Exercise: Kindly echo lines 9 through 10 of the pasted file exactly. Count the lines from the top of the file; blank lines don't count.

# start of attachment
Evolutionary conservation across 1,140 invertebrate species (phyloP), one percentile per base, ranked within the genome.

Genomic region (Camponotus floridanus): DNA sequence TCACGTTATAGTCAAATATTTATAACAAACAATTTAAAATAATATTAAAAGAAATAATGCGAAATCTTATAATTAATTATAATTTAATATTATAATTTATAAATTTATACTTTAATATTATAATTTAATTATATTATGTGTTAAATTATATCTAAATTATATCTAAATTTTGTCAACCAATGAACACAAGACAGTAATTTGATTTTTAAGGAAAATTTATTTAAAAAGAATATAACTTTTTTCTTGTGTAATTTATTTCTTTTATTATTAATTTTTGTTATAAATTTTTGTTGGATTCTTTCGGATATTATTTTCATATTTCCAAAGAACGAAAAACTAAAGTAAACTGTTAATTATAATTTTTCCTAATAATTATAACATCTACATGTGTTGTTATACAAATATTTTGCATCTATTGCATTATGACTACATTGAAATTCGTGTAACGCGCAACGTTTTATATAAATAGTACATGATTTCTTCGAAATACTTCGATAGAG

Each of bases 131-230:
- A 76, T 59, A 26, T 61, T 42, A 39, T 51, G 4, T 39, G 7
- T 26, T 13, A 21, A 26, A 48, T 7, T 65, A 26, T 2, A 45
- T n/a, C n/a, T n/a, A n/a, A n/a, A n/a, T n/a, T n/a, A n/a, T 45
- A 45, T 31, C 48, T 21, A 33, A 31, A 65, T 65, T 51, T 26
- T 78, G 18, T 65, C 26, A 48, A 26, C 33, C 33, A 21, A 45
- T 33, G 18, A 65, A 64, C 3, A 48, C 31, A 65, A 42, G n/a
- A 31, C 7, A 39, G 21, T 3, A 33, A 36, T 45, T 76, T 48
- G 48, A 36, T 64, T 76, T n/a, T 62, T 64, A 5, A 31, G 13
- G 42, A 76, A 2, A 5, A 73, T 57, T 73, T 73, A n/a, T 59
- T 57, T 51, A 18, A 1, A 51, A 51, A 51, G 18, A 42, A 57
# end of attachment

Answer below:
- T 33, G 18, A 65, A 64, C 3, A 48, C 31, A 65, A 42, G n/a
- A 31, C 7, A 39, G 21, T 3, A 33, A 36, T 45, T 76, T 48